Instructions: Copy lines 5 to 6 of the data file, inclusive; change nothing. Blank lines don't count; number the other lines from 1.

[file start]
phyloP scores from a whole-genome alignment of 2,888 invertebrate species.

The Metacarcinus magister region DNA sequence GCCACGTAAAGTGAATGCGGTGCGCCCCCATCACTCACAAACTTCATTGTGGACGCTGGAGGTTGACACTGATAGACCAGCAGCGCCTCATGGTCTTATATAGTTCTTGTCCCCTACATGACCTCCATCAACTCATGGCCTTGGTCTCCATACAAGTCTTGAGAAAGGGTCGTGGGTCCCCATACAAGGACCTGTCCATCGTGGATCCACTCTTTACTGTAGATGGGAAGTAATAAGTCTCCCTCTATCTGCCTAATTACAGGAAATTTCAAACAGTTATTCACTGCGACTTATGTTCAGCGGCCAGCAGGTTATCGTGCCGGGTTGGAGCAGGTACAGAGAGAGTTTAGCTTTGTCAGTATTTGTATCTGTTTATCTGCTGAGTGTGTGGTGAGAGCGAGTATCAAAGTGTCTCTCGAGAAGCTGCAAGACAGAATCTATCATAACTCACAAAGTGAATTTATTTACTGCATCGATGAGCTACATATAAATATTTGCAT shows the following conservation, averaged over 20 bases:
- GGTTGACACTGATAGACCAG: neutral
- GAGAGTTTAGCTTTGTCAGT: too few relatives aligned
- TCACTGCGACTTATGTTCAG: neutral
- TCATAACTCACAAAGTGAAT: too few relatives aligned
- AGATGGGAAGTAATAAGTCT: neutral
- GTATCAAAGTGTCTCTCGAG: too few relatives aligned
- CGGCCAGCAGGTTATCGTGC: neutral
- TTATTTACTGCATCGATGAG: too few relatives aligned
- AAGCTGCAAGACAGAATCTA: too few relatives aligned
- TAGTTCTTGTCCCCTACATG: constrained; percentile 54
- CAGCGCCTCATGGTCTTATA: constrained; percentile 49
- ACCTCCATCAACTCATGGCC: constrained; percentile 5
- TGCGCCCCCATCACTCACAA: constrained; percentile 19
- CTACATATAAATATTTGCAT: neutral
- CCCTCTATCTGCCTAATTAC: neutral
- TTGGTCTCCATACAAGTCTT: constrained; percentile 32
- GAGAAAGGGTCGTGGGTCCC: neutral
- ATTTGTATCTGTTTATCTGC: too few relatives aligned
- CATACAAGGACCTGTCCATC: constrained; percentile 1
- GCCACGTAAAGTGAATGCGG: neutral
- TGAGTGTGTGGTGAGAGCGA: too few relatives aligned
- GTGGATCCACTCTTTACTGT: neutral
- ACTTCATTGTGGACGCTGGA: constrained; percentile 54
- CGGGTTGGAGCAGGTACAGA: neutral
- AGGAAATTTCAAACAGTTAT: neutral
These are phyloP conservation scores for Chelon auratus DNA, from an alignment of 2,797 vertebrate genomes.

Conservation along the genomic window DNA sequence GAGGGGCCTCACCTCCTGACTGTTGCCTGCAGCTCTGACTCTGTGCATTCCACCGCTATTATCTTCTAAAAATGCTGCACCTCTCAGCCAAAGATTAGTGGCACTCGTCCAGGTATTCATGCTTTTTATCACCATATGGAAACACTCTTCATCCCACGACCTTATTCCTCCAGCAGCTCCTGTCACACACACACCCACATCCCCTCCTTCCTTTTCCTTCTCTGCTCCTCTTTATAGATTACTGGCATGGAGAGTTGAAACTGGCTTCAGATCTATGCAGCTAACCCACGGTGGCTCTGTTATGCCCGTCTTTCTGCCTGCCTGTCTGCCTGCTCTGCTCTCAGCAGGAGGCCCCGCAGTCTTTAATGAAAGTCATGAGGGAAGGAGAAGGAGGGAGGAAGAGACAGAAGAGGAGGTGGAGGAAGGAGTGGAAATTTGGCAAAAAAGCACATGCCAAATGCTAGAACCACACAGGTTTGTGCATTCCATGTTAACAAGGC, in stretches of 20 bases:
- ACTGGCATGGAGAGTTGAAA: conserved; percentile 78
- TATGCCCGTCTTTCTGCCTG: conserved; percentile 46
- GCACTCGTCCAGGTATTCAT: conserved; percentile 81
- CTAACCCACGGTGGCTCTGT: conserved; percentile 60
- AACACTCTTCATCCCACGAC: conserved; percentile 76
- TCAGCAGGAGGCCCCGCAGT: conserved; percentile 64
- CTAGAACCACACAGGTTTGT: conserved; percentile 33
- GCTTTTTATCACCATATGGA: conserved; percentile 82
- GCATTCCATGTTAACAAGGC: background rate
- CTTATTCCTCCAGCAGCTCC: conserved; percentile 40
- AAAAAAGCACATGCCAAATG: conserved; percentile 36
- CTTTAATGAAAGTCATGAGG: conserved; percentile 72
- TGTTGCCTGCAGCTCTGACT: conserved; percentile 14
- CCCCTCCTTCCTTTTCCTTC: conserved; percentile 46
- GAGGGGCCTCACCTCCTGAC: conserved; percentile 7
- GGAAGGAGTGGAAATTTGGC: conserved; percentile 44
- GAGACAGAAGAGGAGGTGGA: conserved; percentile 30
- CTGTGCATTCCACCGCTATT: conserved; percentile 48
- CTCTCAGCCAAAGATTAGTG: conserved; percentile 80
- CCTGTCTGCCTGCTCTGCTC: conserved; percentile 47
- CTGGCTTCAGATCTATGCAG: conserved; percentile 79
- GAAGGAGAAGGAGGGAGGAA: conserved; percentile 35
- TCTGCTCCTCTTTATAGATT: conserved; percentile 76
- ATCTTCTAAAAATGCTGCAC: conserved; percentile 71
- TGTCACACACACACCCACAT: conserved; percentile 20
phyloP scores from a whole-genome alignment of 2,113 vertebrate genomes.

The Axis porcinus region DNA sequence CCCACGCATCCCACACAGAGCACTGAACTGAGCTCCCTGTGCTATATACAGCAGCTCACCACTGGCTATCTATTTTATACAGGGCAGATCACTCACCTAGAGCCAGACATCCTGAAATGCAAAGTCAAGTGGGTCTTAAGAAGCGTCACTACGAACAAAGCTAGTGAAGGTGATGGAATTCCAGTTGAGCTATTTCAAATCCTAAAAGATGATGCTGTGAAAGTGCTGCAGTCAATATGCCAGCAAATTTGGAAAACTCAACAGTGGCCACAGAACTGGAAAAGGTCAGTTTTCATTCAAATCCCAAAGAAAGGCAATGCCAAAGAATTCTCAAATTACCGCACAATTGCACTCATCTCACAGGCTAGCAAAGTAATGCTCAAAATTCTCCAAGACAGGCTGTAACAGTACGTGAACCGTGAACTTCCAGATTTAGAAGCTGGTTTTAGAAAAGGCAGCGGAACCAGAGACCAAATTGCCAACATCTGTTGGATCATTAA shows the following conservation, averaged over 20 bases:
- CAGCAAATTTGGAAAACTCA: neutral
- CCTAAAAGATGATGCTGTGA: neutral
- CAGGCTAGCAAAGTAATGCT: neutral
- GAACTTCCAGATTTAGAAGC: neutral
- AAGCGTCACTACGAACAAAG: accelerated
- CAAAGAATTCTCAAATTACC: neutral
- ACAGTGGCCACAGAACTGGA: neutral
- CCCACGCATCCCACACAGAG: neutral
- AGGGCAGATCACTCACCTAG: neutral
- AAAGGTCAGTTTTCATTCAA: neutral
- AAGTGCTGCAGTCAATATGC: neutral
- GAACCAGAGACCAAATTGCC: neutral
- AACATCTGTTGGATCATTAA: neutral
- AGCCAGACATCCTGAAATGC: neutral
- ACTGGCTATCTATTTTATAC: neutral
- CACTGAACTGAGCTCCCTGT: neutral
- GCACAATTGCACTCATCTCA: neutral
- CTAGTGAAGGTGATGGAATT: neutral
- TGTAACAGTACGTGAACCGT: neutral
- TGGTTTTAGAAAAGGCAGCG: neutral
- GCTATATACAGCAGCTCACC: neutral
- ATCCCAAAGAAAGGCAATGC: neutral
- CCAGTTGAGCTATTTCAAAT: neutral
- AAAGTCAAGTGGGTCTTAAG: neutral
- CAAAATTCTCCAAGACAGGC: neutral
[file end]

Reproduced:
- TCACTGCGACTTATGTTCAG: neutral
- TCATAACTCACAAAGTGAAT: too few relatives aligned